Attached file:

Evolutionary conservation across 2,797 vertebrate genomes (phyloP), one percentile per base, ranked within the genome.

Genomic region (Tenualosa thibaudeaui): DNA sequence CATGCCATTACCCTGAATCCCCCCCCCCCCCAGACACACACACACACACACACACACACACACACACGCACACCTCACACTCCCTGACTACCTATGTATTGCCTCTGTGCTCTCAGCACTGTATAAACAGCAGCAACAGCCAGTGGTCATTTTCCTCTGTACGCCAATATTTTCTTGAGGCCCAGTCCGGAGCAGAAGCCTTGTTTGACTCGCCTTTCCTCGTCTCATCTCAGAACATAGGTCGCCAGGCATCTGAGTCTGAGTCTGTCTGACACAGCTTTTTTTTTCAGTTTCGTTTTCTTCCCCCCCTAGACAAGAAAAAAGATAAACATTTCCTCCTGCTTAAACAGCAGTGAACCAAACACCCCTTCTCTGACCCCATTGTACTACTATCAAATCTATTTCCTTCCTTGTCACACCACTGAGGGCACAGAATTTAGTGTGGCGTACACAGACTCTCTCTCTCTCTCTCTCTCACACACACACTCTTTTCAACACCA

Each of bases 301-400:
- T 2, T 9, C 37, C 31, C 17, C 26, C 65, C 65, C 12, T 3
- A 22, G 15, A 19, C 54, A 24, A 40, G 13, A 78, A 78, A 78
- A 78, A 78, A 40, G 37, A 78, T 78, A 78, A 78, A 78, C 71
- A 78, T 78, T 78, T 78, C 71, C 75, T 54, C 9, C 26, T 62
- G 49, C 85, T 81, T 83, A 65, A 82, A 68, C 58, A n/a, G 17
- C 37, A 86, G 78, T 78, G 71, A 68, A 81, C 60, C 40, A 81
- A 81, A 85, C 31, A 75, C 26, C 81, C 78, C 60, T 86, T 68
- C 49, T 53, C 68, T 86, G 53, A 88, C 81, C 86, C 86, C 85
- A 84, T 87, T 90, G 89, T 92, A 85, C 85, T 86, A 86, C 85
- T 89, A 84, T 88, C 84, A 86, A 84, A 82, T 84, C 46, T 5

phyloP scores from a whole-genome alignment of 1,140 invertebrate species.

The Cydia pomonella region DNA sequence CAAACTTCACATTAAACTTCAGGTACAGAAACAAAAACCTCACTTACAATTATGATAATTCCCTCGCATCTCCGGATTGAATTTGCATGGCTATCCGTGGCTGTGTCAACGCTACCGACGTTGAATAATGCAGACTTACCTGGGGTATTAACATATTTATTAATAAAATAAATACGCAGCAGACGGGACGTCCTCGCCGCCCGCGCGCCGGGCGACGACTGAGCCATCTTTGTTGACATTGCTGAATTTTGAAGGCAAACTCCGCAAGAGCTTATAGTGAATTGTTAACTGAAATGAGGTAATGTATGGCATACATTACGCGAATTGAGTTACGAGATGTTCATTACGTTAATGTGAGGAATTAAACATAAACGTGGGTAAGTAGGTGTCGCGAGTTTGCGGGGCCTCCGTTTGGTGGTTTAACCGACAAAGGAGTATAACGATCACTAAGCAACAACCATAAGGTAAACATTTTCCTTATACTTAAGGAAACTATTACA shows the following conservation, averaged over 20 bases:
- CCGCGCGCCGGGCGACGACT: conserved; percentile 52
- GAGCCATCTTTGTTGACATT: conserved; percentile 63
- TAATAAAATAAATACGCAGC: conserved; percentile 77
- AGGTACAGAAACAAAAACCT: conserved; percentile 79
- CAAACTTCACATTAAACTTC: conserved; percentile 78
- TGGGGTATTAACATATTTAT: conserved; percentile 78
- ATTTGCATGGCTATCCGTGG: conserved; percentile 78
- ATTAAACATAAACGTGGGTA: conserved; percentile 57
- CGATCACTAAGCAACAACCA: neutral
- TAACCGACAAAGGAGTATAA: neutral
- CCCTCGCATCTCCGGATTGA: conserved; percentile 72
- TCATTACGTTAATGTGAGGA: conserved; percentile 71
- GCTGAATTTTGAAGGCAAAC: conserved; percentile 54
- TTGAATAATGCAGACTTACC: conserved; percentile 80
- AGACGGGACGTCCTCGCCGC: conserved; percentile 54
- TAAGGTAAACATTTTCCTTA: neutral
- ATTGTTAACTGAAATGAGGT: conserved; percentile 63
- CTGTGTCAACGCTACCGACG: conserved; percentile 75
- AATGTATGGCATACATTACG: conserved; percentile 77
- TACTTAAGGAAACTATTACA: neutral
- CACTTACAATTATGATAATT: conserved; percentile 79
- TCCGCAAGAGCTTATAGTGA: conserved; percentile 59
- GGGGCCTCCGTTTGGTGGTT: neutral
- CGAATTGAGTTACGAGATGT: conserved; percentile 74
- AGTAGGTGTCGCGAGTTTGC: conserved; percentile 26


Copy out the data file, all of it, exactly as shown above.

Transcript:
Evolutionary conservation across 2,797 vertebrate genomes (phyloP), one percentile per base, ranked within the genome.

Genomic region (Tenualosa thibaudeaui): DNA sequence CATGCCATTACCCTGAATCCCCCCCCCCCCCAGACACACACACACACACACACACACACACACACACGCACACCTCACACTCCCTGACTACCTATGTATTGCCTCTGTGCTCTCAGCACTGTATAAACAGCAGCAACAGCCAGTGGTCATTTTCCTCTGTACGCCAATATTTTCTTGAGGCCCAGTCCGGAGCAGAAGCCTTGTTTGACTCGCCTTTCCTCGTCTCATCTCAGAACATAGGTCGCCAGGCATCTGAGTCTGAGTCTGTCTGACACAGCTTTTTTTTTCAGTTTCGTTTTCTTCCCCCCCTAGACAAGAAAAAAGATAAACATTTCCTCCTGCTTAAACAGCAGTGAACCAAACACCCCTTCTCTGACCCCATTGTACTACTATCAAATCTATTTCCTTCCTTGTCACACCACTGAGGGCACAGAATTTAGTGTGGCGTACACAGACTCTCTCTCTCTCTCTCTCTCACACACACACTCTTTTCAACACCA

Each of bases 301-400:
- T 2, T 9, C 37, C 31, C 17, C 26, C 65, C 65, C 12, T 3
- A 22, G 15, A 19, C 54, A 24, A 40, G 13, A 78, A 78, A 78
- A 78, A 78, A 40, G 37, A 78, T 78, A 78, A 78, A 78, C 71
- A 78, T 78, T 78, T 78, C 71, C 75, T 54, C 9, C 26, T 62
- G 49, C 85, T 81, T 83, A 65, A 82, A 68, C 58, A n/a, G 17
- C 37, A 86, G 78, T 78, G 71, A 68, A 81, C 60, C 40, A 81
- A 81, A 85, C 31, A 75, C 26, C 81, C 78, C 60, T 86, T 68
- C 49, T 53, C 68, T 86, G 53, A 88, C 81, C 86, C 86, C 85
- A 84, T 87, T 90, G 89, T 92, A 85, C 85, T 86, A 86, C 85
- T 89, A 84, T 88, C 84, A 86, A 84, A 82, T 84, C 46, T 5

phyloP scores from a whole-genome alignment of 1,140 invertebrate species.

The Cydia pomonella region DNA sequence CAAACTTCACATTAAACTTCAGGTACAGAAACAAAAACCTCACTTACAATTATGATAATTCCCTCGCATCTCCGGATTGAATTTGCATGGCTATCCGTGGCTGTGTCAACGCTACCGACGTTGAATAATGCAGACTTACCTGGGGTATTAACATATTTATTAATAAAATAAATACGCAGCAGACGGGACGTCCTCGCCGCCCGCGCGCCGGGCGACGACTGAGCCATCTTTGTTGACATTGCTGAATTTTGAAGGCAAACTCCGCAAGAGCTTATAGTGAATTGTTAACTGAAATGAGGTAATGTATGGCATACATTACGCGAATTGAGTTACGAGATGTTCATTACGTTAATGTGAGGAATTAAACATAAACGTGGGTAAGTAGGTGTCGCGAGTTTGCGGGGCCTCCGTTTGGTGGTTTAACCGACAAAGGAGTATAACGATCACTAAGCAACAACCATAAGGTAAACATTTTCCTTATACTTAAGGAAACTATTACA shows the following conservation, averaged over 20 bases:
- CCGCGCGCCGGGCGACGACT: conserved; percentile 52
- GAGCCATCTTTGTTGACATT: conserved; percentile 63
- TAATAAAATAAATACGCAGC: conserved; percentile 77
- AGGTACAGAAACAAAAACCT: conserved; percentile 79
- CAAACTTCACATTAAACTTC: conserved; percentile 78
- TGGGGTATTAACATATTTAT: conserved; percentile 78
- ATTTGCATGGCTATCCGTGG: conserved; percentile 78
- ATTAAACATAAACGTGGGTA: conserved; percentile 57
- CGATCACTAAGCAACAACCA: neutral
- TAACCGACAAAGGAGTATAA: neutral
- CCCTCGCATCTCCGGATTGA: conserved; percentile 72
- TCATTACGTTAATGTGAGGA: conserved; percentile 71
- GCTGAATTTTGAAGGCAAAC: conserved; percentile 54
- TTGAATAATGCAGACTTACC: conserved; percentile 80
- AGACGGGACGTCCTCGCCGC: conserved; percentile 54
- TAAGGTAAACATTTTCCTTA: neutral
- ATTGTTAACTGAAATGAGGT: conserved; percentile 63
- CTGTGTCAACGCTACCGACG: conserved; percentile 75
- AATGTATGGCATACATTACG: conserved; percentile 77
- TACTTAAGGAAACTATTACA: neutral
- CACTTACAATTATGATAATT: conserved; percentile 79
- TCCGCAAGAGCTTATAGTGA: conserved; percentile 59
- GGGGCCTCCGTTTGGTGGTT: neutral
- CGAATTGAGTTACGAGATGT: conserved; percentile 74
- AGTAGGTGTCGCGAGTTTGC: conserved; percentile 26